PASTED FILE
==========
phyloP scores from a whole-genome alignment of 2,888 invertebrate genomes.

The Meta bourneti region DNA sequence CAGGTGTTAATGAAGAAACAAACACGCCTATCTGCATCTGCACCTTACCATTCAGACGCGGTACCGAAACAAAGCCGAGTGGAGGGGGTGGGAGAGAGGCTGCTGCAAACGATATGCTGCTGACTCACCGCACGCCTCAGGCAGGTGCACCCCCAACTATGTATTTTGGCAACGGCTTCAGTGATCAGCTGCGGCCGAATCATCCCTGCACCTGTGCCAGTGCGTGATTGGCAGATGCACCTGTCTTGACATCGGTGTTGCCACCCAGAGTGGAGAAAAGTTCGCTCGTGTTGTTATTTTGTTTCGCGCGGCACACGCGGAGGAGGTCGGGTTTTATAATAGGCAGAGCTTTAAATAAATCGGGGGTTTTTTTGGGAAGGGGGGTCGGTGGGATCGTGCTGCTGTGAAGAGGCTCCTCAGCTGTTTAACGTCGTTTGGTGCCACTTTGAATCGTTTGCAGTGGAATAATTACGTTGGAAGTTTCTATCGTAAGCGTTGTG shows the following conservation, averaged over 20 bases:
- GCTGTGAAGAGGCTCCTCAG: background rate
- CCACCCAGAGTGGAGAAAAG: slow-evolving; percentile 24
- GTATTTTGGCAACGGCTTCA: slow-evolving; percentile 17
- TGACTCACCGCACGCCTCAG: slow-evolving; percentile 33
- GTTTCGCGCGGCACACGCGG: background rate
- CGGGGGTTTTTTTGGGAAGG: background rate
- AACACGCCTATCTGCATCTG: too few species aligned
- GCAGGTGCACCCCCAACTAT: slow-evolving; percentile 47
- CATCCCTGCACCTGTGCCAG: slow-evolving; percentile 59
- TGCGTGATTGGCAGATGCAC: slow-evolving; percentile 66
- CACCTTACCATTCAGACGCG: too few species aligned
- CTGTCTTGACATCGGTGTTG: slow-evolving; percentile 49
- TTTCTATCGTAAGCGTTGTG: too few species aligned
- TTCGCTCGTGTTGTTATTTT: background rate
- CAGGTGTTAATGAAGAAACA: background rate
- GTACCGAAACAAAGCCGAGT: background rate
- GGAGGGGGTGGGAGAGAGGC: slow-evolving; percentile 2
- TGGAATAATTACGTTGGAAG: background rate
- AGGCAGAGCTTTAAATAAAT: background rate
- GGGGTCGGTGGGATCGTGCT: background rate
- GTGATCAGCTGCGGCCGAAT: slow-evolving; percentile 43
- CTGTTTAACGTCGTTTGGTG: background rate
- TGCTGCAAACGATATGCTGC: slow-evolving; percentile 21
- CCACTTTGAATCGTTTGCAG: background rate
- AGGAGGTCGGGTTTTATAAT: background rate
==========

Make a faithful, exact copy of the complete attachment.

phyloP scores from a whole-genome alignment of 2,888 invertebrate genomes.

The Meta bourneti region DNA sequence CAGGTGTTAATGAAGAAACAAACACGCCTATCTGCATCTGCACCTTACCATTCAGACGCGGTACCGAAACAAAGCCGAGTGGAGGGGGTGGGAGAGAGGCTGCTGCAAACGATATGCTGCTGACTCACCGCACGCCTCAGGCAGGTGCACCCCCAACTATGTATTTTGGCAACGGCTTCAGTGATCAGCTGCGGCCGAATCATCCCTGCACCTGTGCCAGTGCGTGATTGGCAGATGCACCTGTCTTGACATCGGTGTTGCCACCCAGAGTGGAGAAAAGTTCGCTCGTGTTGTTATTTTGTTTCGCGCGGCACACGCGGAGGAGGTCGGGTTTTATAATAGGCAGAGCTTTAAATAAATCGGGGGTTTTTTTGGGAAGGGGGGTCGGTGGGATCGTGCTGCTGTGAAGAGGCTCCTCAGCTGTTTAACGTCGTTTGGTGCCACTTTGAATCGTTTGCAGTGGAATAATTACGTTGGAAGTTTCTATCGTAAGCGTTGTG shows the following conservation, averaged over 20 bases:
- GCTGTGAAGAGGCTCCTCAG: background rate
- CCACCCAGAGTGGAGAAAAG: slow-evolving; percentile 24
- GTATTTTGGCAACGGCTTCA: slow-evolving; percentile 17
- TGACTCACCGCACGCCTCAG: slow-evolving; percentile 33
- GTTTCGCGCGGCACACGCGG: background rate
- CGGGGGTTTTTTTGGGAAGG: background rate
- AACACGCCTATCTGCATCTG: too few species aligned
- GCAGGTGCACCCCCAACTAT: slow-evolving; percentile 47
- CATCCCTGCACCTGTGCCAG: slow-evolving; percentile 59
- TGCGTGATTGGCAGATGCAC: slow-evolving; percentile 66
- CACCTTACCATTCAGACGCG: too few species aligned
- CTGTCTTGACATCGGTGTTG: slow-evolving; percentile 49
- TTTCTATCGTAAGCGTTGTG: too few species aligned
- TTCGCTCGTGTTGTTATTTT: background rate
- CAGGTGTTAATGAAGAAACA: background rate
- GTACCGAAACAAAGCCGAGT: background rate
- GGAGGGGGTGGGAGAGAGGC: slow-evolving; percentile 2
- TGGAATAATTACGTTGGAAG: background rate
- AGGCAGAGCTTTAAATAAAT: background rate
- GGGGTCGGTGGGATCGTGCT: background rate
- GTGATCAGCTGCGGCCGAAT: slow-evolving; percentile 43
- CTGTTTAACGTCGTTTGGTG: background rate
- TGCTGCAAACGATATGCTGC: slow-evolving; percentile 21
- CCACTTTGAATCGTTTGCAG: background rate
- AGGAGGTCGGGTTTTATAAT: background rate